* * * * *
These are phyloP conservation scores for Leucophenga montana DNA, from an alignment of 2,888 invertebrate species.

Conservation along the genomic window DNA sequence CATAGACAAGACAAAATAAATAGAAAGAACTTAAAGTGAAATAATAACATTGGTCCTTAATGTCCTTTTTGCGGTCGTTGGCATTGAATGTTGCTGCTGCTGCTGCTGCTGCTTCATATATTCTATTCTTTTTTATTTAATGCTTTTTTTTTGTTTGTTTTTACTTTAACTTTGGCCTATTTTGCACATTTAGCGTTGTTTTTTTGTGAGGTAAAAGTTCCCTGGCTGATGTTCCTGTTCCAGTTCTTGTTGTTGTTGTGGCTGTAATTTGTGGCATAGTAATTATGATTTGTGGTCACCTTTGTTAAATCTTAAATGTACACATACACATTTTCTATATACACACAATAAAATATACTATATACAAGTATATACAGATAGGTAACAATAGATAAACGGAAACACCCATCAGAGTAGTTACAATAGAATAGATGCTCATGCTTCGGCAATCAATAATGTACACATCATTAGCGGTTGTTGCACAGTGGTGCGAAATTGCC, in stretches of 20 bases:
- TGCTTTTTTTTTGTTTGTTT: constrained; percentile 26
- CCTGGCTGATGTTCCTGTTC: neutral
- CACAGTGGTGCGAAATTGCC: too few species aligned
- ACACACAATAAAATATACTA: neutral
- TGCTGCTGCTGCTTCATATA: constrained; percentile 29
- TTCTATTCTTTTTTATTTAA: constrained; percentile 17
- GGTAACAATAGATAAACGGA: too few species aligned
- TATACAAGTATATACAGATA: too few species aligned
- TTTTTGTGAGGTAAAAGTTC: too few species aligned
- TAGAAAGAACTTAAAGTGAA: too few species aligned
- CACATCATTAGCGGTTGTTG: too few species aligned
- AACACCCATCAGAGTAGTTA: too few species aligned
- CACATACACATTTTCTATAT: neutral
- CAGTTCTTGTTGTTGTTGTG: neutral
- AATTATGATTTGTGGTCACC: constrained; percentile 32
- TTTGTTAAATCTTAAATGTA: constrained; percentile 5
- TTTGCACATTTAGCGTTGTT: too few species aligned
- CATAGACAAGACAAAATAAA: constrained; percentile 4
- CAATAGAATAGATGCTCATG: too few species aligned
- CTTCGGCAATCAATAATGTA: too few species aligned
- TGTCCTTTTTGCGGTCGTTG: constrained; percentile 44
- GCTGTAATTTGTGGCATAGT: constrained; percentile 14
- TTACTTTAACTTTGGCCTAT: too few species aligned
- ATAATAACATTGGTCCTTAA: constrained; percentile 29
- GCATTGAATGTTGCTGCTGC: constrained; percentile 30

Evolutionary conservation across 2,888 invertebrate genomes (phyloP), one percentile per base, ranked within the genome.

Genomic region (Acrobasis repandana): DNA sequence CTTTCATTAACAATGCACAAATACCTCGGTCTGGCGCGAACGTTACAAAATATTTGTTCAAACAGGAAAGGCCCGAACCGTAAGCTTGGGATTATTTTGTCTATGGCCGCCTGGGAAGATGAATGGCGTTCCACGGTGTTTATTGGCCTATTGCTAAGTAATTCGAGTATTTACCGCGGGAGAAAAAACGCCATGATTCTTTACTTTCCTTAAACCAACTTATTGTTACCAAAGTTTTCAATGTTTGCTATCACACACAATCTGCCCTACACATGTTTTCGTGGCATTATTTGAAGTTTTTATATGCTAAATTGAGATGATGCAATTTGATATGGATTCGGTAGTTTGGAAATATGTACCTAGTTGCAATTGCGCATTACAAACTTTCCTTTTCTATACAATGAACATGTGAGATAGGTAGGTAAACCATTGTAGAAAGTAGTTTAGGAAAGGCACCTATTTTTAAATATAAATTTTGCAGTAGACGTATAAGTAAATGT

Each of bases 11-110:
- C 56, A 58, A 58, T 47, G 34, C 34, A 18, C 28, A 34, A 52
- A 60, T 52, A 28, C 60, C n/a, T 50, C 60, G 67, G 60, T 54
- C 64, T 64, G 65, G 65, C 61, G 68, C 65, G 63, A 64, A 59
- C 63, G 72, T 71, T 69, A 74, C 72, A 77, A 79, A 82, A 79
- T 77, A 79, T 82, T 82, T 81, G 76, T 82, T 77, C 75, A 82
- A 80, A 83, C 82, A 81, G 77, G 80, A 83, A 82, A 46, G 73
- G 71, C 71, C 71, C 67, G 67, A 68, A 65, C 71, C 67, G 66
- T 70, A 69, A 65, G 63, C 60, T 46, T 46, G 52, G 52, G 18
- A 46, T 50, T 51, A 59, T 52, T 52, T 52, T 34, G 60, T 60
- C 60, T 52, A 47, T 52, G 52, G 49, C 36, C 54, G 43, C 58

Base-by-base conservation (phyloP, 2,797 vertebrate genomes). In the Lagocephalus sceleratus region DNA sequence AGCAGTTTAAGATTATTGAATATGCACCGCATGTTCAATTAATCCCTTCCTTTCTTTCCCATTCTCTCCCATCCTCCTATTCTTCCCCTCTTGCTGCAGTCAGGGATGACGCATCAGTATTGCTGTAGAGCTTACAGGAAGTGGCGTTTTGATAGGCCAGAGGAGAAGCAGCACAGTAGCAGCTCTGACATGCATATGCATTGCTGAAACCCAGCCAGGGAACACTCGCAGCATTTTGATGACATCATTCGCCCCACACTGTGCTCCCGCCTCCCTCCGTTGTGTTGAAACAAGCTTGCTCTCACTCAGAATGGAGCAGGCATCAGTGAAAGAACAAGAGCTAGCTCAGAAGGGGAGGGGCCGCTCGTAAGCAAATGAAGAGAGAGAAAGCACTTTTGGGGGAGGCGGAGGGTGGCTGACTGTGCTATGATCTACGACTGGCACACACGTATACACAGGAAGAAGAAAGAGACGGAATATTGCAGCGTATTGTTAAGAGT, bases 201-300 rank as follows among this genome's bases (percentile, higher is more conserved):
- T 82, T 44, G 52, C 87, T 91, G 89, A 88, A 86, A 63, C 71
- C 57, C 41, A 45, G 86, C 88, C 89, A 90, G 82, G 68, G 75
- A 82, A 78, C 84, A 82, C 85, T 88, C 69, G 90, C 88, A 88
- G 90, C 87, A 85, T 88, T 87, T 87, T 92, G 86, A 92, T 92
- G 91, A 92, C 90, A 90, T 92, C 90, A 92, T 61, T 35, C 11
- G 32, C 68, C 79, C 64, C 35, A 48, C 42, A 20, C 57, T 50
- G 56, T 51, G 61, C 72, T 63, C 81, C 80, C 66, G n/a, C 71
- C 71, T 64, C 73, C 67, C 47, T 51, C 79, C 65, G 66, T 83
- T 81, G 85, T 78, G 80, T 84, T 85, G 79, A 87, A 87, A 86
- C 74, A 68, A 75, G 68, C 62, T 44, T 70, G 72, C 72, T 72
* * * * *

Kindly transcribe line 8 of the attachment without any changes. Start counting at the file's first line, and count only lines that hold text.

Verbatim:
- TTCTATTCTTTTTTATTTAA: constrained; percentile 17